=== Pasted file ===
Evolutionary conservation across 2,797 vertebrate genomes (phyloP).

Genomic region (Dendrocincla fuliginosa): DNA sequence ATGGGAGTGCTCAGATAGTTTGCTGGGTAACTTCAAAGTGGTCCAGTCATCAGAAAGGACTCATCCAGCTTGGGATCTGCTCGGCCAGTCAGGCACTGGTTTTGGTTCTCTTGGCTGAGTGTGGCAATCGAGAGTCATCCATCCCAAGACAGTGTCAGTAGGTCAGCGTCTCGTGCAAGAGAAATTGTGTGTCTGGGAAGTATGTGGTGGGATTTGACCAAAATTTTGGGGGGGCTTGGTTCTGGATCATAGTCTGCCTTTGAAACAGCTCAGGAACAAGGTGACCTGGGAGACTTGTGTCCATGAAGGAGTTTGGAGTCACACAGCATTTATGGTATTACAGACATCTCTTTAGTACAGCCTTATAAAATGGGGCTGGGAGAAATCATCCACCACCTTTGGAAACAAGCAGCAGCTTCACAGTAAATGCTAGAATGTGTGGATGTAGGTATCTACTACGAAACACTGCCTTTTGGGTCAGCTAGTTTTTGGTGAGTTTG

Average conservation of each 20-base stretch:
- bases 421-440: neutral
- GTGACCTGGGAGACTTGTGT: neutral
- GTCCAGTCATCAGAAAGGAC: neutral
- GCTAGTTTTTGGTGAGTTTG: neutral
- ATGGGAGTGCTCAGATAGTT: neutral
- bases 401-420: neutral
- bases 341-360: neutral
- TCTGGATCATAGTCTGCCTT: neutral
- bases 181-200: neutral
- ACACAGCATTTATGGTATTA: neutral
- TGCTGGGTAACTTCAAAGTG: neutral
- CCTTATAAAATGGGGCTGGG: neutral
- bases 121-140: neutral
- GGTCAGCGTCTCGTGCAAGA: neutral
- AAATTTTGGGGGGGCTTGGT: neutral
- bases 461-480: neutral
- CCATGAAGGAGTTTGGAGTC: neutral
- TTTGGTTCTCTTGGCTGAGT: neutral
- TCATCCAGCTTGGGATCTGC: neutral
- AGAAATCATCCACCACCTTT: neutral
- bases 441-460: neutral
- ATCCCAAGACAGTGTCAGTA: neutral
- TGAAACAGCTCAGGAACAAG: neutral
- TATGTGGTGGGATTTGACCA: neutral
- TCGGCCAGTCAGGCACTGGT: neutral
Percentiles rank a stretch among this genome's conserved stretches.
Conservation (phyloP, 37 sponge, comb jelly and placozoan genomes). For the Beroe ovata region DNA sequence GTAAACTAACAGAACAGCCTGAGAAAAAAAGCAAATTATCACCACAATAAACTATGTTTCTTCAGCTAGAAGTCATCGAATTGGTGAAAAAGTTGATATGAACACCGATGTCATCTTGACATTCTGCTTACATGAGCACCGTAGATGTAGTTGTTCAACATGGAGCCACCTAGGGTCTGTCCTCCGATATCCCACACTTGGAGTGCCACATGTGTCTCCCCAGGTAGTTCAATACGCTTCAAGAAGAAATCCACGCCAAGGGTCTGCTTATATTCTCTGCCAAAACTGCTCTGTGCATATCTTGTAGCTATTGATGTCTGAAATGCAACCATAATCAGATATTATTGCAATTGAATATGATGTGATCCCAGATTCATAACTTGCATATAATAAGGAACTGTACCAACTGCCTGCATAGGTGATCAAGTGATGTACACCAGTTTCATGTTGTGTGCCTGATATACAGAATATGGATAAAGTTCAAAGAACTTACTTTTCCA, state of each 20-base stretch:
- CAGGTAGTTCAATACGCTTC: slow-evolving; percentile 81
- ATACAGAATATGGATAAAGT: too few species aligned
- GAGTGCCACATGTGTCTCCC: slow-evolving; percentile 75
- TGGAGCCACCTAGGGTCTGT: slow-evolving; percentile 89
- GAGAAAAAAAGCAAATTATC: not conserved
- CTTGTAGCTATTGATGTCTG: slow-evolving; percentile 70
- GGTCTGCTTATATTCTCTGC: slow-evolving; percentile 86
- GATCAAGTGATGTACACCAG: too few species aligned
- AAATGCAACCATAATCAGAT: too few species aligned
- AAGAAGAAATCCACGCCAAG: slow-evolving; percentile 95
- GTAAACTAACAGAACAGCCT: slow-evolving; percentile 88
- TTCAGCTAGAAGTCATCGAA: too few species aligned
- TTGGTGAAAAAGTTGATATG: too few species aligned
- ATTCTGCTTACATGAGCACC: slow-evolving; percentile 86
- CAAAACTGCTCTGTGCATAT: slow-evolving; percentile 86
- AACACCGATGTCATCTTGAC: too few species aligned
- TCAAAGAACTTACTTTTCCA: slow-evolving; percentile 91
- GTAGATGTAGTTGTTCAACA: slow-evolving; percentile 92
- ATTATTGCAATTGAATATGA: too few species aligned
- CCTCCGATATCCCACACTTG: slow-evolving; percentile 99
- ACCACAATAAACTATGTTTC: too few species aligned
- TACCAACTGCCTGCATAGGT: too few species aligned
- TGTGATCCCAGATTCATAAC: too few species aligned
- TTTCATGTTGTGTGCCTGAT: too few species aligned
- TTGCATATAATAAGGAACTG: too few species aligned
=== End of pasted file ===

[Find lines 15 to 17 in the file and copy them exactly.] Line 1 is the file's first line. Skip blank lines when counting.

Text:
- CCTTATAAAATGGGGCTGGG: neutral
- bases 121-140: neutral
- GGTCAGCGTCTCGTGCAAGA: neutral